BLOOMFIELD, NJ - Texas native Gregory G. Allen moved to New York City in the late eighties to pursue acting and has been active in the entertainment industry for 30 years. In addition to acting, Allen has experience with writing and directing and has also served as Managing Director for the Westminster Arts Center at Bloomfield College for seven years. He currently works that same kind of job in Westchester County, New York for the past four years and lives in Hawthorne with his husband.

“Theater has been in my blood since I was a child and did a Christmas pageant. I've been acting since then and honed my skills as an actor and writer in high school when a local children's theater in Texas produced musicals that I wrote,” says Allen.

Today, May 19, at 3 p.m., Bloomfield Public Library’s Little Theatre presents a reading of Allen’s one-act play "Hiding in Daylight.” This event was made possible through a grant sponsoring the Take Pride, Bloomfield! program, which collaborates art and pride and aims to stimulate conversations surrounding marginalization and unify the community by discovering commonalities as well as celebrating differences. The program began in January and will continue running through June.

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“I applied for the grant specifically on behalf of the Bloomfield Pride group,” says Bloomfield Public Library Director Holly Belli, “Incubation grants from the New Jersey Council for the Humanities are meant to explore something new, or new to your community. The funding provided by the grant award allowed us to offer all kinds of Humanities based programs designed to explore the LGBTQ+ experience in Bloomfield and as part of the wider American experience.”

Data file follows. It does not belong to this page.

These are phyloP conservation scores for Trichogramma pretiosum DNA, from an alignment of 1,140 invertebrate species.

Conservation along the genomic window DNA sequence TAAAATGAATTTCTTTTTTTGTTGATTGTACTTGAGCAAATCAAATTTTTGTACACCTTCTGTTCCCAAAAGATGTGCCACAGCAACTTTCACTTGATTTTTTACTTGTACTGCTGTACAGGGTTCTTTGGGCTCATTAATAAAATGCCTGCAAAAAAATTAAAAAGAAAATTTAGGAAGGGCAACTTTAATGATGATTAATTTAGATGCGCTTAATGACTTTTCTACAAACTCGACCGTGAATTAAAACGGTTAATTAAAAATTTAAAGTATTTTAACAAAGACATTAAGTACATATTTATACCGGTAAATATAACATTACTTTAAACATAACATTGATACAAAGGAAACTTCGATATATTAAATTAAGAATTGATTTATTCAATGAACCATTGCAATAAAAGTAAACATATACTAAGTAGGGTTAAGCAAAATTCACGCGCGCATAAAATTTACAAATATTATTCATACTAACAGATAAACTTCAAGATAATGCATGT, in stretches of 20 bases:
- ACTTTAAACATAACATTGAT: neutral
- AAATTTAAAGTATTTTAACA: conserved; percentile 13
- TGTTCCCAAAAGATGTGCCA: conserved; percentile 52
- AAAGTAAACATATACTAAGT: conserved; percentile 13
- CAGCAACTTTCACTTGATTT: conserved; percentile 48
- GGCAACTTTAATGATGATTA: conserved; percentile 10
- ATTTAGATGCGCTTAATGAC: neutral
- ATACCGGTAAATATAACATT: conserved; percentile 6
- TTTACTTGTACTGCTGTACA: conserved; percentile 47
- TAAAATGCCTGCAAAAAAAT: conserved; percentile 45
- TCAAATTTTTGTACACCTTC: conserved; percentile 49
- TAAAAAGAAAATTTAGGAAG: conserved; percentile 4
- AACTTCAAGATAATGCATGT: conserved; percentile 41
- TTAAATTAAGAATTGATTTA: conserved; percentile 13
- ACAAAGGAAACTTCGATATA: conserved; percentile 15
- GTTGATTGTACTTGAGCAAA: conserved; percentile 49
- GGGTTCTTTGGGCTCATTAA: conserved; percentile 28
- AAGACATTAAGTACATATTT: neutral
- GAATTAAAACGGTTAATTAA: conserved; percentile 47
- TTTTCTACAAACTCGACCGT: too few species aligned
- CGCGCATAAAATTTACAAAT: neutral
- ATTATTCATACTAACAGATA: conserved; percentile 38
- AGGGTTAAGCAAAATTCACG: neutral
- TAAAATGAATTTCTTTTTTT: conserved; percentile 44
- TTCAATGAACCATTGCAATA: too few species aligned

Allen approached Belli about his one act when he heard about the grant. "Hiding in Daylight" is a story about two couples that discuss life after the “gay purge” in a dystopian future. The play was inspired by the real life current climate and recent events regarding the LGBT community.

“Greg's play examines a possibility that both seems implausible and all too real. Including his play in our examination of the LGBTQ+ experience in America feels timely and prescient. We are thrilled to be able to offer that opportunity. We feel so fortunate to have had someone like Greg approach us out of the blue! His play fits in perfectly with everything we've been discussing here,” says Belli.

Also influenced by adapted works based on the written pieces by authors such as Margaret Atwood and George Orwell, Allen feels that his personal way of contributing to causes is his writing.

“This piece feels very personal,” he says, “I've been fearful each time I notice another person in the LGBT community have a right taken away. Just this past week it's happened twice when a lesbian teacher was fired in Texas for showing a photo of her wife to students and Oklahoma passed a law denying gay couples the right to adopt. So while I'm not a politician nor do I lead marches, I did what I felt I could do: turned to my computer to write. I wanted to write a futuristic piece about life after a gay purge to try and get people to think about what was happening today.”

Allen has casted and directed the play himself. Though the play is just a reading, it does include blocking and sound cues. After the performance in Bloomfield, the play will also be presented in Key West, Florida and Dallas, Texas, each with a new set of people involved.

Allen hopes to use “Hiding in Daylight” as a conversation starter for groups around the country.

“I want people to think about how more alike we all are than different. Love is love. I also hope that people will pay more attention to what is happening in our country now to be sure a dystopian play like this can never occur. We need to make sure we stay alert and speak up: either if you're part of the community or an ally. It's sort of a movement and not only a play.”

You can find out more about Gregory G. Allen and his work by visiting his website: www.gregorygallen.com.